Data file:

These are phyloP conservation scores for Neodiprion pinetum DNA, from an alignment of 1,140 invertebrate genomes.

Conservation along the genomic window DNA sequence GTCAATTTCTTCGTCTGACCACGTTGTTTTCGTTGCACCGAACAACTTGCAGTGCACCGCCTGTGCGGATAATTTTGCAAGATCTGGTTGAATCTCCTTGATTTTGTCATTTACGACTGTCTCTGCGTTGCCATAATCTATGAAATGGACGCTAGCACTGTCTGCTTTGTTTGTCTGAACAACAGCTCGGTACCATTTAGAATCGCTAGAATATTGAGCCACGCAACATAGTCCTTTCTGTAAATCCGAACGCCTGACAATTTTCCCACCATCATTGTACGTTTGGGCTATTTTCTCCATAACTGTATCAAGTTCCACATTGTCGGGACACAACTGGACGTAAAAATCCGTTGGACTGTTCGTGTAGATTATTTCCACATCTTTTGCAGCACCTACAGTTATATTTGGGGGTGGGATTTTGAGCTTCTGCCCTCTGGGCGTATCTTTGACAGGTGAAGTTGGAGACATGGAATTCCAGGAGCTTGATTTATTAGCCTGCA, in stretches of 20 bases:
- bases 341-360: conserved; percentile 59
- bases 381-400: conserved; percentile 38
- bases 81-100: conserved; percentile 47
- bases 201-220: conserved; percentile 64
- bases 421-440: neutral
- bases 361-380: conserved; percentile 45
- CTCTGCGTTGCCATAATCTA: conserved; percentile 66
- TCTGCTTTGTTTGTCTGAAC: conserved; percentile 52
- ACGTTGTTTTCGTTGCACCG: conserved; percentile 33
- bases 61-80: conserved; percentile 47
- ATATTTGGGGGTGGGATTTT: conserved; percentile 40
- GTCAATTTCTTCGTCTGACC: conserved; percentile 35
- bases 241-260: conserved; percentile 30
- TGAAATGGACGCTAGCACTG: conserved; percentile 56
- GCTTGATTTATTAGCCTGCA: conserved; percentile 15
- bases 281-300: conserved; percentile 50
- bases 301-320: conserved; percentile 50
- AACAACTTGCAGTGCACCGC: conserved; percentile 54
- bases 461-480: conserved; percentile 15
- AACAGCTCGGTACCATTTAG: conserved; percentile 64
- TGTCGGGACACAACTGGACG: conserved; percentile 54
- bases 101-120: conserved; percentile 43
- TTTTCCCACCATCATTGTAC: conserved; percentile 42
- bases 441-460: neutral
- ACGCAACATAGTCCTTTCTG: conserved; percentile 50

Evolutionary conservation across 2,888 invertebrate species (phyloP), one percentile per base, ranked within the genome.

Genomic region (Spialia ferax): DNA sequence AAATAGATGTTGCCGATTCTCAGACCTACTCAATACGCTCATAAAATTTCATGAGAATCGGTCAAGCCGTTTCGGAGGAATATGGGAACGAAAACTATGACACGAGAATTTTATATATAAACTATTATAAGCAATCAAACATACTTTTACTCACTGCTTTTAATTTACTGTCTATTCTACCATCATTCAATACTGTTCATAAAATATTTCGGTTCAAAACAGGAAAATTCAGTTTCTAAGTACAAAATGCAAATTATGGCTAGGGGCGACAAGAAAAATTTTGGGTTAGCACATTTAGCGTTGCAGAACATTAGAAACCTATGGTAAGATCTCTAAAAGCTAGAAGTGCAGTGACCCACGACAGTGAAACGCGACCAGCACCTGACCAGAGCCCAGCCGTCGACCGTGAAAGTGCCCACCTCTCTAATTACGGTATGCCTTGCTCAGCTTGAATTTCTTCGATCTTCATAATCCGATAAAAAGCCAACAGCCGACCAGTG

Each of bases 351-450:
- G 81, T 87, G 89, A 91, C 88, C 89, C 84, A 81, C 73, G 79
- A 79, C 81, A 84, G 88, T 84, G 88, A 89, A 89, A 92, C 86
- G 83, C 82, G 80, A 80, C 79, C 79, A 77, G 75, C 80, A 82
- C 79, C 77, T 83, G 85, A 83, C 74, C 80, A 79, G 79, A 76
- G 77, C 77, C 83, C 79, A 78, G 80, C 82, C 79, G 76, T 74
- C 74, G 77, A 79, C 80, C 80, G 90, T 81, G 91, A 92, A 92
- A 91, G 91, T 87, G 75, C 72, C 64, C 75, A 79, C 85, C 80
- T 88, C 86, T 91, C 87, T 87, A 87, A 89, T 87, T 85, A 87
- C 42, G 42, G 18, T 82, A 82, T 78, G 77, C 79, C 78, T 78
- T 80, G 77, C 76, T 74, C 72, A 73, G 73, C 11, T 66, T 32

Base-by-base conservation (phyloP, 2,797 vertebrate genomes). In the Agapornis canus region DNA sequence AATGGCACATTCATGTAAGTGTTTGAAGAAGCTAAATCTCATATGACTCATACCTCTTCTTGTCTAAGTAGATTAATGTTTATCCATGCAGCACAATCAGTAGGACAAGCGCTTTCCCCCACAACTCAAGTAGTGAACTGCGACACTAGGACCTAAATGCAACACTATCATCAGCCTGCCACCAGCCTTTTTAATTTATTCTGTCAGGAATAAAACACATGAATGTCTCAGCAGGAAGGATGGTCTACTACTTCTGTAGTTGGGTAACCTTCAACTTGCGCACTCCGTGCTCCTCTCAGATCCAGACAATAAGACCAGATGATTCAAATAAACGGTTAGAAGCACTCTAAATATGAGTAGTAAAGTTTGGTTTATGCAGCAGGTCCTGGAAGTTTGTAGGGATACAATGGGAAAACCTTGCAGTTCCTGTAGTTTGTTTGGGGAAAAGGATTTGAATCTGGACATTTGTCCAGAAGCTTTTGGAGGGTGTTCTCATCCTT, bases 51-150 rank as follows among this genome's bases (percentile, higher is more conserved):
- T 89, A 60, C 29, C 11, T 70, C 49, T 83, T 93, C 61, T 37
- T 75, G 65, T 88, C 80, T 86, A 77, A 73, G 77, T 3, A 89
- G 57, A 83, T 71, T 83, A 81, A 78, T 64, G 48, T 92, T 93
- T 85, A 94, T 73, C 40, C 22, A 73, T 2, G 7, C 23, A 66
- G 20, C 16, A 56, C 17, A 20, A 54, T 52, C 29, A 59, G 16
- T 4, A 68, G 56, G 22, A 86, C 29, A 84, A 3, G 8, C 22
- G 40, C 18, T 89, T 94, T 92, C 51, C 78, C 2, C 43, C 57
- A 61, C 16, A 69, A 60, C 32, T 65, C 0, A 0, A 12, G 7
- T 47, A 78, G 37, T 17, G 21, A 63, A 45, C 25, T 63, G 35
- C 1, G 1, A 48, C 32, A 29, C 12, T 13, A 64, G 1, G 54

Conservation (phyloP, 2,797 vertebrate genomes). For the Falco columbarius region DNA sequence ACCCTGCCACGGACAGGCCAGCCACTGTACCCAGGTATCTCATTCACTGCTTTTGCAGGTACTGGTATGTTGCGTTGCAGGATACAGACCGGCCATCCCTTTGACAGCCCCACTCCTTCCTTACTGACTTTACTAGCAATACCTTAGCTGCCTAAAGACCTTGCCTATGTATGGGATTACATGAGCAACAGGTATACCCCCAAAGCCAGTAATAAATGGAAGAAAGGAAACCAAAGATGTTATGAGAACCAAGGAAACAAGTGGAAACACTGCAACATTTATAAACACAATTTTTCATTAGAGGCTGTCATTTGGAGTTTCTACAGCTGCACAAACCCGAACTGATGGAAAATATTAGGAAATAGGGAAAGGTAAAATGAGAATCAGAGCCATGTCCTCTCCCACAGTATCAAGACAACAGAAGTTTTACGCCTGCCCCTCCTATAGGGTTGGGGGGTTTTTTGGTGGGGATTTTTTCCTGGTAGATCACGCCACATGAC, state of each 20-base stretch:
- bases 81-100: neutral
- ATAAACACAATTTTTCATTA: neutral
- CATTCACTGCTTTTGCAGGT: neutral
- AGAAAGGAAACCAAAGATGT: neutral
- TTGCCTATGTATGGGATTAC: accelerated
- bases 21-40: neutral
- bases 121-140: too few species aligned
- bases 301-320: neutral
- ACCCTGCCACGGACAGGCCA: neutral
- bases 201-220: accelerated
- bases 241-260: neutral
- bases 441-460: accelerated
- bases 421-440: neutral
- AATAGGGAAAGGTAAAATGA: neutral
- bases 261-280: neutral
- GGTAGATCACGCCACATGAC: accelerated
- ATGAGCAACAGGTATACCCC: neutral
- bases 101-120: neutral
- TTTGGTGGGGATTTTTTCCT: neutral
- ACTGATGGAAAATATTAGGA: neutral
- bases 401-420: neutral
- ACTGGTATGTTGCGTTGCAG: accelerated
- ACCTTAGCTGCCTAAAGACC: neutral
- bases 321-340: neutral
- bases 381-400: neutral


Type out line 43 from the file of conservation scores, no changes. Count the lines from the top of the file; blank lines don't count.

- T 75, G 65, T 88, C 80, T 86, A 77, A 73, G 77, T 3, A 89